Support for China restrictions, as first flights land

Pre-departure tests required for China travellers

A group representing Australia’s Chinese community says the decision to impose restrictions on people entering from the mainland is not unreasonable.

The government has come under fire for going against the chief medical officer’s advice not to impose the requirement for a negative COVID-19 test within 48 hours of departure from China, Hong Kong and Macau.

The testing rules came into force on Thursday.

But Chinese Australian Forum President Simon Chan said while medical experts said it wasn’t necessary, there was a dearth of information coming out of Beijing.

He said travellers would also have more confidence in flying knowing they were less likely to catch COVID while in transit.

“You don’t want to have a new variant coming in and then find out afterwards. It’ll be too late,” he told ABC radio on Thursday.

“I spoke to a lot of Chinese Australian friends that I have and generally they do think it’s not unreasonable to make that decision.

“It’s not as if they have to go into quarantine. It’s probably better to take that precaution than to feel they should have done that later.”

Kirby Institute associate professor Stuart Turville said it was too early to know if the Omicron-descendant would bring more serious illness and hospitalisations.

“There is a lot of hysteria on social media saying this is the next big one,” Dr Turville said.

“Until the data is in hand, it’s just crystal ball-gazing.”

The World Health Organisation said on Thursday that data from China showed no new COVID variant had been found there but the country was underrepresenting how many people have died in its rapidly spreading outbreak.

China has been reporting daily COVID deaths in single figures.

WHO emergencies director Mike Ryan said numbers being published from China underrepresented hospital admissions, intensive care unit patients and “particularly in terms of death”.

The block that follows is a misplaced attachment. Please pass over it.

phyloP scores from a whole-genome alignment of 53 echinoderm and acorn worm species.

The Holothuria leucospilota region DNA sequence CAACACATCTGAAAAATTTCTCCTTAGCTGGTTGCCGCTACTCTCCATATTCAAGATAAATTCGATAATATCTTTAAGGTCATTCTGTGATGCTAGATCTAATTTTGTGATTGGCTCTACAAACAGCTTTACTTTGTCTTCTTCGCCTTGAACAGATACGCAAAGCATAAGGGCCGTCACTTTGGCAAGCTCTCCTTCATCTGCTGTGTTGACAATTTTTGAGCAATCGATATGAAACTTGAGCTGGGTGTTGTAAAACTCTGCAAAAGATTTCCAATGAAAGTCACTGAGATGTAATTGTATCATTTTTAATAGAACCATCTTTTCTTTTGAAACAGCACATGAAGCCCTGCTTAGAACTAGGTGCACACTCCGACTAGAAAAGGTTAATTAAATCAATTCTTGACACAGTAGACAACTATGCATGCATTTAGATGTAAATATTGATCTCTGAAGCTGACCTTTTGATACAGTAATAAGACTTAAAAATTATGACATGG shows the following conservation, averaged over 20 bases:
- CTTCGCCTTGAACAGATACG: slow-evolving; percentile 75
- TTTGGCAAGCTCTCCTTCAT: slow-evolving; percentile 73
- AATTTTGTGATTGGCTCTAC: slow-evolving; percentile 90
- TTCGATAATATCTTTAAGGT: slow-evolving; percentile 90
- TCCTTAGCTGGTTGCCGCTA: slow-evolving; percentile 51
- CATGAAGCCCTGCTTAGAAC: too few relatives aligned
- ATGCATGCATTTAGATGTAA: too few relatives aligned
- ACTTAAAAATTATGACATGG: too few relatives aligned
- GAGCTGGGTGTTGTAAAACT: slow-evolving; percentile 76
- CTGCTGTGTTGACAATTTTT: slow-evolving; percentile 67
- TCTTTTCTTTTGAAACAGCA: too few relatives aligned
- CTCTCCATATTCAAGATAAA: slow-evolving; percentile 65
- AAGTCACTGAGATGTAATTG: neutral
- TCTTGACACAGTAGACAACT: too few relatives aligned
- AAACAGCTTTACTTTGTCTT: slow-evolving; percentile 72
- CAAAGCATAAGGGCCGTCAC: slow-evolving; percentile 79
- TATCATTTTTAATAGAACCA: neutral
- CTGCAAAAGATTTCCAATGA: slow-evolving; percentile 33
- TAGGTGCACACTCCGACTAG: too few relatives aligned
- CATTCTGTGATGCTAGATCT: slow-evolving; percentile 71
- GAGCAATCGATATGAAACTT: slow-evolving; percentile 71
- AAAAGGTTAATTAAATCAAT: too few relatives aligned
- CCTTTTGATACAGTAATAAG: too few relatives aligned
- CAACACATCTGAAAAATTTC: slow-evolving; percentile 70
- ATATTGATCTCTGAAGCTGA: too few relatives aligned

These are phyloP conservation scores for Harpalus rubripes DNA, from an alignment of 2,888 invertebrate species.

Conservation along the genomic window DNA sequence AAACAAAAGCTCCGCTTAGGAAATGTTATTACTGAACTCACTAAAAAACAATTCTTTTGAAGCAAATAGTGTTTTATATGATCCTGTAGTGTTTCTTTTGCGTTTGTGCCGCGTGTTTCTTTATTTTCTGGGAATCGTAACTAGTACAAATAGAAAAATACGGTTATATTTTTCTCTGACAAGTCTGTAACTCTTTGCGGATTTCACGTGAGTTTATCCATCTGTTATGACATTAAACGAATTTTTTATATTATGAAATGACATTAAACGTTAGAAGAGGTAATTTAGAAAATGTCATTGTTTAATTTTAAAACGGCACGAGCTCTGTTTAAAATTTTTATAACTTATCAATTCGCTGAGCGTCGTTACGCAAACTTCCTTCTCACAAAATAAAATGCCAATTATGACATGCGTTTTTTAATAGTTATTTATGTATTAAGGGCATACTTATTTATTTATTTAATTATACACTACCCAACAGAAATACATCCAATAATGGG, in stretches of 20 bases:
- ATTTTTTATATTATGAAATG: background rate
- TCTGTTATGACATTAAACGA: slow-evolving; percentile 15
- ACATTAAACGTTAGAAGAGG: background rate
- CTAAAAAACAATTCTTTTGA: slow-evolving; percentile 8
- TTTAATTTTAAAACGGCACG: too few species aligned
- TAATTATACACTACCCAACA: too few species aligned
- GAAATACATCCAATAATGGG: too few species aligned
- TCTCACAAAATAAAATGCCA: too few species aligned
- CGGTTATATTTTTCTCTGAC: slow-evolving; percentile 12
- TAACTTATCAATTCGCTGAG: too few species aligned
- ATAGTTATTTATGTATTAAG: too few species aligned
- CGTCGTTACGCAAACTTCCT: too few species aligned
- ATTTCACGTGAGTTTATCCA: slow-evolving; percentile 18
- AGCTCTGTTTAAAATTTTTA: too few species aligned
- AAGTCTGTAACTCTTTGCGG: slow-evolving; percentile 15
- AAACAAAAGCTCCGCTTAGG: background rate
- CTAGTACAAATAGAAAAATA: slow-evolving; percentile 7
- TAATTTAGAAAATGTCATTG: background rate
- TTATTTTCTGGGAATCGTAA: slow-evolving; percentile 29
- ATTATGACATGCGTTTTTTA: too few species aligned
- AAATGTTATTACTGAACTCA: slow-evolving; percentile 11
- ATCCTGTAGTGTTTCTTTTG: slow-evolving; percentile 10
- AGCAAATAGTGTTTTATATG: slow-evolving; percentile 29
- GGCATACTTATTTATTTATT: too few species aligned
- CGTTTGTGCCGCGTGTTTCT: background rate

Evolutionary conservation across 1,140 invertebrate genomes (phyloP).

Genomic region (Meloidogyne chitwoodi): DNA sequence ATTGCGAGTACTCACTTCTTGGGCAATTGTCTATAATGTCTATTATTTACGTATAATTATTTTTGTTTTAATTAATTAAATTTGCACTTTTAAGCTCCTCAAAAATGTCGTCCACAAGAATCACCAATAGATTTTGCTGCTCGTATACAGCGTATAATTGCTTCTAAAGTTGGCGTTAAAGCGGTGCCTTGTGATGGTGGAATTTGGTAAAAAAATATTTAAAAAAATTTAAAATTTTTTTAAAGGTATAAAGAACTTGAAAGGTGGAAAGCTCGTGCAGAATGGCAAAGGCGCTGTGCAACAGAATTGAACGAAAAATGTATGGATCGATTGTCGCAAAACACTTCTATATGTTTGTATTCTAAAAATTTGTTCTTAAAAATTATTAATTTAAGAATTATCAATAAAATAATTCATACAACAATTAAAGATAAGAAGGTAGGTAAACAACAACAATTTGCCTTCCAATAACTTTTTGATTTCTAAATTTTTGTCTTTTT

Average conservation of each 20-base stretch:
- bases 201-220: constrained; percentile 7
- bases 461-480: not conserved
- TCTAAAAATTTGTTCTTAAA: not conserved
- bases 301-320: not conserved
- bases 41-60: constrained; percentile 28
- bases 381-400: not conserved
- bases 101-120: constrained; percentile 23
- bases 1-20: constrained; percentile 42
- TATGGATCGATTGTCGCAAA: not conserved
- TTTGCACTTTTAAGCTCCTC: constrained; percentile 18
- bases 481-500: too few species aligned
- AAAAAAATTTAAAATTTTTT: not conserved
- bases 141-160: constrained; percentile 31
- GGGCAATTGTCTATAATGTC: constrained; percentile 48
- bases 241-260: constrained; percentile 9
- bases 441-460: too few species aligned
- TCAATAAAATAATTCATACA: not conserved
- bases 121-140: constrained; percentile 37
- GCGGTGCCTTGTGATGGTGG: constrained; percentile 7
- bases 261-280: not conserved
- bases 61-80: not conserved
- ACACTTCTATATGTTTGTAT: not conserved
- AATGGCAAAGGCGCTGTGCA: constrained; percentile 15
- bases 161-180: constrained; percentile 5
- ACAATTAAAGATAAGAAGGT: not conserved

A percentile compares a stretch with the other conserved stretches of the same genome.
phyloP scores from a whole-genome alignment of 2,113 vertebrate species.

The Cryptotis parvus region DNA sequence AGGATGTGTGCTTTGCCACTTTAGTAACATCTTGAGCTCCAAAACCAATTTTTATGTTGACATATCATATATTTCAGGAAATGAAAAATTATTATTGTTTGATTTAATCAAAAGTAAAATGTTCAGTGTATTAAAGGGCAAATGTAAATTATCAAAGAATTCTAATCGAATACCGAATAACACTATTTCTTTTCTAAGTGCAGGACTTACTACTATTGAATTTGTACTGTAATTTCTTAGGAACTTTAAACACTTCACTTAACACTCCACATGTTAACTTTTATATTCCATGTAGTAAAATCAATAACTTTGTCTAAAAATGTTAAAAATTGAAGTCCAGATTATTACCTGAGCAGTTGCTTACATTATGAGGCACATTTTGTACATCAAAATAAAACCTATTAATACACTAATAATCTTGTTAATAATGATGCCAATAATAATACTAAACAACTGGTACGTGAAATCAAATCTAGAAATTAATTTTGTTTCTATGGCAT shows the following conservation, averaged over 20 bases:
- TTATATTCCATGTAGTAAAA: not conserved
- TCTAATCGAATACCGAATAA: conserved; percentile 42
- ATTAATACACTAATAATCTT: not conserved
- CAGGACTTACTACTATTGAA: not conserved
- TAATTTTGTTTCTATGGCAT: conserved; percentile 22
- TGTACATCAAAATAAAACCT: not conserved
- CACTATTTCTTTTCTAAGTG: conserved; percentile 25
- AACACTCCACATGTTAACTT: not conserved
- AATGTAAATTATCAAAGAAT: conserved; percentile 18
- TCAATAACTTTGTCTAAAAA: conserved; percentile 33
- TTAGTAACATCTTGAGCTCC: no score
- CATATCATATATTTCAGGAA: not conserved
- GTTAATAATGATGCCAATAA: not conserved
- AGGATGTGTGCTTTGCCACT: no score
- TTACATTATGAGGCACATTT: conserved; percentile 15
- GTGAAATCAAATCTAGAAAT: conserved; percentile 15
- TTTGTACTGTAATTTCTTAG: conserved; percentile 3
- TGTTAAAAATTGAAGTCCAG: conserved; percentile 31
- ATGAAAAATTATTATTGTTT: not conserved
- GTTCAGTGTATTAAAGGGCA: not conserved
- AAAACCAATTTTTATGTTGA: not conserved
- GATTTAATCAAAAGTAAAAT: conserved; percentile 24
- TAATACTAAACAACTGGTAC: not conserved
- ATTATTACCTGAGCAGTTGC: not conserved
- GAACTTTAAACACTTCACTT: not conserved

WHO Director-General Tedros Adhanom Ghebreyesus said the UN agency was seeking more rapid and regular data from China on hospitalisations and deaths.

“WHO is concerned about the risk to life in China and has reiterated the importance of vaccination, including booster doses to protect against hospitalisation, severe disease and death,” he said.

China’s foreign ministry has slammed the introduction of mandatory COVID tests, despite having the same entry requirement for arrivals to its own shores, and threatened reciprocal measures.

Foreign Ministry spokesperson Mao Ning said the entry restrictions targeting China lacked a scientific basis.

“We are firmly opposed to attempts to manipulate the COVID measures for political purposes and will take countermeasures based on the principle of reciprocity,” she said.

Emergency Management Minister Murray Watt hit back, saying the measure was modest.

“That reflects the kind of policies that they’ve decided to take in relation to their own country,” he told Sky News on Thursday.

China has dropped most of its strict COVID measures. But it does still require incoming travellers to produce a negative PCR test.

Senator Watt stopped short of branding China’s response hypocritical.

No time frame has been set for the new measure, but Senator Watt said it was temporary.

“Hopefully, China will make a decision to become more transparent in its data sharing and provide information about genetic genomic sequencing,” he said.

“That might mean these measures may not need to continue but we have said we will keep this in place for the moment so we can get a better handle on what the situation is in China.”

Deputy Liberal leader Sussan Ley again called for the government to explain its rationale.

“It’s not about [China], it’s about what we do with our international borders,” she told Nine radio.

“This government is not following medical advice, so they need to explain what advice they are following and … the rationale for their decision.”

One country that won’t follow suit is New Zealand, which opted against the negative test requirement after determining Chinese visitors wouldn’t significantly lift its overall caseload.

-with AAP

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